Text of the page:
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Tripping into Nature: An Interview with Daniel & Clara

Tripping into Nature: An Interview with Daniel & Clara

The British filmmakers Daniel and Clara say they’ve discarded their nationality, surnames, and gender to work as “one artist split in two human forms.” From bases in the countryside in Portugal and, more recently, the U.K., their work expresses a distinctly rural aesthetic. Even at their most direct, Daniel and Clara’s films avoid simple documentation. They communicate the complexities of the experiences they depict, even if those experiences are as banal as taking a walk by the sea. 

Their latest feature, Notes from a Journey (2019), hints at being an avant-garde folk-horror film, if that sense of horror is also tinged with the possibility of joy. The directors use music, sound design, editing, and color to point out the limits of our perception and the potential for a sublime connection with nature. Shot during a two-week journey through the U.K., ending at the stone circle of Avebury, it never lets the spectator get comfortable. The image of a forest lies hidden behind bright red tinting, while the screen periodically turns so white or dark that we can’t see a thing. It does include a few scenes of straightforward documentation of Daniel and Clara traveling and recording sound, but even these scenes seem uncanny in context. Sound, rather than image, is the thread that carries the film along, although it’s not a linear one.  It’s an exciting follow-up to their five-part series of short films, Exteriors (2017), which takes their tendencies towards abstraction into something new and harder to pin down. Notes from a Journey is both foreboding and beautiful.

This interview was conducted through email, with Daniel and Clara responding to my questions with written answers. 


Revisiting (2019) seems to create a visionary experience of immersion in nature, but it also keeps reminding the spectator how mediated this experience is. We see people taking photos of the stone circle, as well as pictures of it printed out next to a computer. Why did you include all these references? 

“Revisiting” was made during our second visit to the stone circle of Avebury in Wiltshire. Our first visit was in 2017 during a two-week tour around the U.K., which resulted in making our feature film Notes from a Journey. Avebury has had a significant impact on our lives and work, and is in part the reason why we moved back to the U.K. after several years of living in Portugal. The experience we had there was no less than life changing and has directed the focus of our creative practice since. So “Revisiting” is a film about going back to this place of personal significance, looking and experiencing place, and an attempt to express the feeling of returning there.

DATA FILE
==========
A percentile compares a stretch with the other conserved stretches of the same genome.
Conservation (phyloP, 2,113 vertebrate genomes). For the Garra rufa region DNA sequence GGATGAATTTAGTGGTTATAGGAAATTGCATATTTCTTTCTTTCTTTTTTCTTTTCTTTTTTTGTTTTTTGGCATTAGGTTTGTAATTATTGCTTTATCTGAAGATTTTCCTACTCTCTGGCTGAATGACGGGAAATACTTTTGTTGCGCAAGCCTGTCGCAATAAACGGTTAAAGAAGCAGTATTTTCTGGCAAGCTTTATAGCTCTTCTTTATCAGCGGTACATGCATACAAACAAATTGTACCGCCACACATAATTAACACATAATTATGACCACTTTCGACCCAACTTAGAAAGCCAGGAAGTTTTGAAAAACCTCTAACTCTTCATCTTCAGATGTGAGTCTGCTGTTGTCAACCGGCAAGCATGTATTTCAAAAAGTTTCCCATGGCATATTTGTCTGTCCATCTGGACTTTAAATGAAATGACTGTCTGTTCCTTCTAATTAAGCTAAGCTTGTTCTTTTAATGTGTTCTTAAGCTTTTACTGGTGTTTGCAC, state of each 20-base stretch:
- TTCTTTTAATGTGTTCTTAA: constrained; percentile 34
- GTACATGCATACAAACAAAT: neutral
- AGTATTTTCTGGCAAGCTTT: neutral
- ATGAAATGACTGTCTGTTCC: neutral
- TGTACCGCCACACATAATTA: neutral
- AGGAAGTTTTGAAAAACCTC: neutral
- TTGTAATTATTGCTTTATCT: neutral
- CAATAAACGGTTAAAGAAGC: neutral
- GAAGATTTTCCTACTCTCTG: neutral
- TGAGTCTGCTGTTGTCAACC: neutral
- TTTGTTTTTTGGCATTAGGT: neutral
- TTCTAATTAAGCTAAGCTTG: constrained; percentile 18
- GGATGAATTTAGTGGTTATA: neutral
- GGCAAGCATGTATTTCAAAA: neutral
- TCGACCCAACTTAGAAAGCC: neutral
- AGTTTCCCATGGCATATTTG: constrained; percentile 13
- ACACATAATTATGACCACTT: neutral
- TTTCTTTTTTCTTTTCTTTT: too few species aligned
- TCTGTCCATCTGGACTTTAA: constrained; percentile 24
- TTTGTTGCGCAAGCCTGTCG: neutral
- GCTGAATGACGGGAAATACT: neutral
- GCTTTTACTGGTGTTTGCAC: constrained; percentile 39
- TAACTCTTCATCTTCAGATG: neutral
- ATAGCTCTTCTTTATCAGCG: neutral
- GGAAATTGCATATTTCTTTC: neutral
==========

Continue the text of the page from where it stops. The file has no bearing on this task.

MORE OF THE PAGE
We are really interested in the nature of experience, and in our work, we are often exploring how to express the experience of experiencing in all its complexity and layers, particularly in relationship to place. When we encounter a place, our experience of it is never one-dimensional; it is not simply a case of objectively observing as if we’re an impassive mechanical device. What we call our experience is built up of layers of complex stimuli, both external and internal. 

There are the physical sensations caused by the temperature and weather, and also physical sensations within yourself, whether you are hungry or have just eaten, or if you are ill, have any aches, pains, or all manner of other bodily sensations. Your emotional state also colors the way you react to the place. These will all blend in with the fleeting thoughts that rush through your mind, as well as the personal and cultural associations of the place. All of these things are in a dance in which inner and outer reality seamlessly merge together. In our work, we have been exploring ways to become more conscious of all of these dimensions of experience, and how they play into our perception of what reality is.

Which then brings us to the inclusion of the image-making tools within the work. As our experience of making a film about returning to Avebury centered around the act of looking through cameras and creating images, it felt appropriate to include this on screen.

How did you decide to shoot the Exteriors series on VHS, which gave it a smeared, glitchy quality?

We are interested in consciousness, particularly how art can help us be fully present in the moment while simultaneously aware that reality is a construct that we are participating in creating. When we work with images, whether still or moving, we like to draw attention to the imageness of the image, to emphasize the artifice in the device and the material. But this isn’t simply for intellectual detachment; it isn’t a structural strategy. We do hope to create work that has a dual nature, both detached and immersive, as if we are both lost in a dream and observing it from outside at the same time. 

When we work with photographic images in particular, we want to push them to a place where they cease being documents of something, to the point where they become things in themselves. We hope to make work that isn’t only about the subject but that is also an experience for the viewer, a first-person encounter with the work. When watching something filmed on VHS, one becomes very aware of the recording device, very conscious of its limits as an accurate depiction of external reality. But it is also a beautiful, painterly, and hypnotic kind of image. When staring at the shifting colors and flickering images, you get sucked in. For us, it is a medium that can express well our interest in a dual experience of reality.